Important Pointers for Travel Photography
Arie Eric De Jong is a photographer who specializes in several genres of photography. What started as a hobby has blossomed into a passion and he spends most, if not all, his free time taking pictures of some of the most interesting subjects.
Even during the current global health crisis, Arie Eric De Jong has still kept himself busy with photography, documenting the “new normal” as everyone calls it by taking pictures of a world that is hardly recognizable. He has also started writing and releasing a series of blogs for readers everywhere as well as for young shutterbugs who plan to start on their own photography journey once the pandemic ends.
For today, Arie Eric De Jong hits two birds with one stone as he tackles the extremely enjoyable genre of travel photography and he gives important reminders, tips, and hacks for those interested in the endeavor.
Remember why the place is special.
One of the biggest pitfalls of many travelers, Arie Eric De Jong laments, is that they fail to remember why the places they visit on a trip are special. Instead of admiring the natural or man-made wonders, or the historical monuments, or the unique attractions of the area, they are more preoccupied with their own presence in the area and end up taking selfies, blocking anything that makes the place special.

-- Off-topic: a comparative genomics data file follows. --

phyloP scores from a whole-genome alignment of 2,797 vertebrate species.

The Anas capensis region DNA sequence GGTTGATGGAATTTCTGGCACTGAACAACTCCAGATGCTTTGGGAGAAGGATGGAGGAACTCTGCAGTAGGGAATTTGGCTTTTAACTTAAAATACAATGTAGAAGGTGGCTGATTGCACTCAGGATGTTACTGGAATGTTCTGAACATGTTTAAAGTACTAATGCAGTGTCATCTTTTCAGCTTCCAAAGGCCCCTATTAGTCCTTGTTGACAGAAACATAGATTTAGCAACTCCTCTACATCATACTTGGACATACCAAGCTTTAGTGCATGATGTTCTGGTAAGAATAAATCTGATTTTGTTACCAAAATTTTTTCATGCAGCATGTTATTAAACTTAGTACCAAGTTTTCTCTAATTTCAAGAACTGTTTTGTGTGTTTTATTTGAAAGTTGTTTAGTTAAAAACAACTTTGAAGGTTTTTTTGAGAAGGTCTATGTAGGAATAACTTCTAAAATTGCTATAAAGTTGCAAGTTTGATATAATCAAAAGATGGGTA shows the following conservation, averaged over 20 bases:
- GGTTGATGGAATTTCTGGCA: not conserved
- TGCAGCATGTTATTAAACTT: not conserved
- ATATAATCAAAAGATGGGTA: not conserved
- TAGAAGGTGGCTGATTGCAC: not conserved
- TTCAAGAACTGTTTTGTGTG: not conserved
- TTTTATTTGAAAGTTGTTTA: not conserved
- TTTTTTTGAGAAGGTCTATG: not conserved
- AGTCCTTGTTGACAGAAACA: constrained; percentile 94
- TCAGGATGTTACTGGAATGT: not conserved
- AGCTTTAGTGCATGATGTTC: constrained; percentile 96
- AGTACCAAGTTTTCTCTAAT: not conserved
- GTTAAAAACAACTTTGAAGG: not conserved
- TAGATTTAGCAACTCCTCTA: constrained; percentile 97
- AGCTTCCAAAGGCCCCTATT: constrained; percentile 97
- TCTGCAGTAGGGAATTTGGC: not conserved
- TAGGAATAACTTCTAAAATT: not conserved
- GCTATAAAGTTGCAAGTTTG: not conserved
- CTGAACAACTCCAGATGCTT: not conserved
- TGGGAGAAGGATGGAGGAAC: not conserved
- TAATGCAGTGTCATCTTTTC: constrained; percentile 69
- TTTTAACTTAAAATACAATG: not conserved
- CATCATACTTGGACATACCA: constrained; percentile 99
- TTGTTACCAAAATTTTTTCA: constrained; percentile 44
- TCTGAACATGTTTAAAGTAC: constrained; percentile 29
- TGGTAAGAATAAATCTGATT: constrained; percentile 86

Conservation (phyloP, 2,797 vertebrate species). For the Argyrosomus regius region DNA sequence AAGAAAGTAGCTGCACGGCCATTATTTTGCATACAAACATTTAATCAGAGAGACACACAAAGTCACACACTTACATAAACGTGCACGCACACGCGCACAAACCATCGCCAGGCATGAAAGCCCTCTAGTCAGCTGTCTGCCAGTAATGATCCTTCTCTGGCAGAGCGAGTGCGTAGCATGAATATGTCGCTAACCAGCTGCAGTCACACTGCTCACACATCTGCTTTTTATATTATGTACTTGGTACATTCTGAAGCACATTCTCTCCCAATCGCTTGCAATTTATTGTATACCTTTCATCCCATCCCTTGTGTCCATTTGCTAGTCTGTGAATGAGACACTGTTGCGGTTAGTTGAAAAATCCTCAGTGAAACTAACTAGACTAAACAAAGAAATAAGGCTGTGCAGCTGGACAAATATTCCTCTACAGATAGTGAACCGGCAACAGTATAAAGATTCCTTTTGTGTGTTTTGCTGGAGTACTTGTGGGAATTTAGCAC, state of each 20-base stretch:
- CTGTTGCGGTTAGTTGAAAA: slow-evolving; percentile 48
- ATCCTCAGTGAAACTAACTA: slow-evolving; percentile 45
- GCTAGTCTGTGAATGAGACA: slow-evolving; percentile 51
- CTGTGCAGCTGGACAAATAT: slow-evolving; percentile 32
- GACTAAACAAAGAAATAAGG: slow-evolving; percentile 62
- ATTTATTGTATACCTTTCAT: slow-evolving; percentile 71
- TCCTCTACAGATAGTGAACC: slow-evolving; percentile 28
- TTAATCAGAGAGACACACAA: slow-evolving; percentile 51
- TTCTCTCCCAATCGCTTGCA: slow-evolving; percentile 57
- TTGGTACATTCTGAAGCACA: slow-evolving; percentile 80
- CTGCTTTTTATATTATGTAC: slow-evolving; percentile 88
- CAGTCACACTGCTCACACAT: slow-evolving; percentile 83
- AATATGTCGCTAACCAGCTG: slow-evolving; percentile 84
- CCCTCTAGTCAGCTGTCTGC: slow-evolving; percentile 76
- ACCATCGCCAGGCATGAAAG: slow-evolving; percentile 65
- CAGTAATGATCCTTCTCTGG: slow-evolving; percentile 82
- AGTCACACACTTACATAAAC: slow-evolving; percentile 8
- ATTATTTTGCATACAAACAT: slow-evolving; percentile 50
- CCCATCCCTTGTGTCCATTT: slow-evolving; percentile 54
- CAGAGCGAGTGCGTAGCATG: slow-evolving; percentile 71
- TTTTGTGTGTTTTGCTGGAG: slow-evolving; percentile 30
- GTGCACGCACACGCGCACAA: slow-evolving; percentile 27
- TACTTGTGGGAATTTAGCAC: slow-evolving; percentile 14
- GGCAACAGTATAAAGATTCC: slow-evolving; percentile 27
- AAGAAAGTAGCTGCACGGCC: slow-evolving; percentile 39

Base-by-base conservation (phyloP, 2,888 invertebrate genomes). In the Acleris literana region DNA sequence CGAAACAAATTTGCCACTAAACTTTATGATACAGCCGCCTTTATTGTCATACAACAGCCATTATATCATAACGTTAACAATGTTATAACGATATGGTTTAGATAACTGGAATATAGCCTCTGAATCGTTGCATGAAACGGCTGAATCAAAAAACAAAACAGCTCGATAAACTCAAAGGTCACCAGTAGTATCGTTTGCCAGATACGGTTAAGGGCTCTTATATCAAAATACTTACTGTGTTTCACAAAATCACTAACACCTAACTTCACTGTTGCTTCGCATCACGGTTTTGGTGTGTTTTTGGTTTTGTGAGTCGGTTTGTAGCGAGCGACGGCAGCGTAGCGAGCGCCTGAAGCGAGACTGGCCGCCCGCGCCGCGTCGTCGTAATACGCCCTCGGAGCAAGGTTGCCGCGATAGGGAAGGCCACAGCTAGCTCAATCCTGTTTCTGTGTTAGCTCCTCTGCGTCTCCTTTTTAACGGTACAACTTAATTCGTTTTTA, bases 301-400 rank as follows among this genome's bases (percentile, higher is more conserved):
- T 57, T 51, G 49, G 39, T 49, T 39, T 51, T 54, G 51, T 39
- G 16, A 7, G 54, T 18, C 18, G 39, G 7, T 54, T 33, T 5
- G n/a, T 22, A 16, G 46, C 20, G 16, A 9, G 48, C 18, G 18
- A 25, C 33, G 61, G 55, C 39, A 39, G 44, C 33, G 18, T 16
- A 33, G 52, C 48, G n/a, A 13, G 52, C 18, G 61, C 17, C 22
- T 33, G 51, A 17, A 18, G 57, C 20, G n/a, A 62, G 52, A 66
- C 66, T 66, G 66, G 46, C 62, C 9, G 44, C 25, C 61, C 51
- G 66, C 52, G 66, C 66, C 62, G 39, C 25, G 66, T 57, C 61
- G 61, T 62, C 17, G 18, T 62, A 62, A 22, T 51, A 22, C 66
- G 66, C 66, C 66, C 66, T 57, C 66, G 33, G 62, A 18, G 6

Appreciate the culture.
Arie Eric De Jong mentions that some of the best subjects when traveling to a foreign country aren’t the places but the aspects of culture. Every place has something unique which gives it its character. The best examples can be seen during festivals. For example, in Japan, it’s the “Hanami” festival or the Cherry Blossom festival. During this time of the year, there are cultural events all over the country which are worth documenting through photography.
Put some focus on humanity.
Just like the historical monuments and localized culture, the people of a place are unique to that place. Arie Eric De Jong mentions that the best travel photographers know the value of pictures with locals of an area. Whether it’s fisherfolk from a fishing village, farmers, children from a neighborhood, local athletes playing community-league games, or fire fighters or police, people in one’s travel photographs add a humanizing nature to the images, which can help break the monotony if most pictures are all still-life, Arie Eric De Jong adds.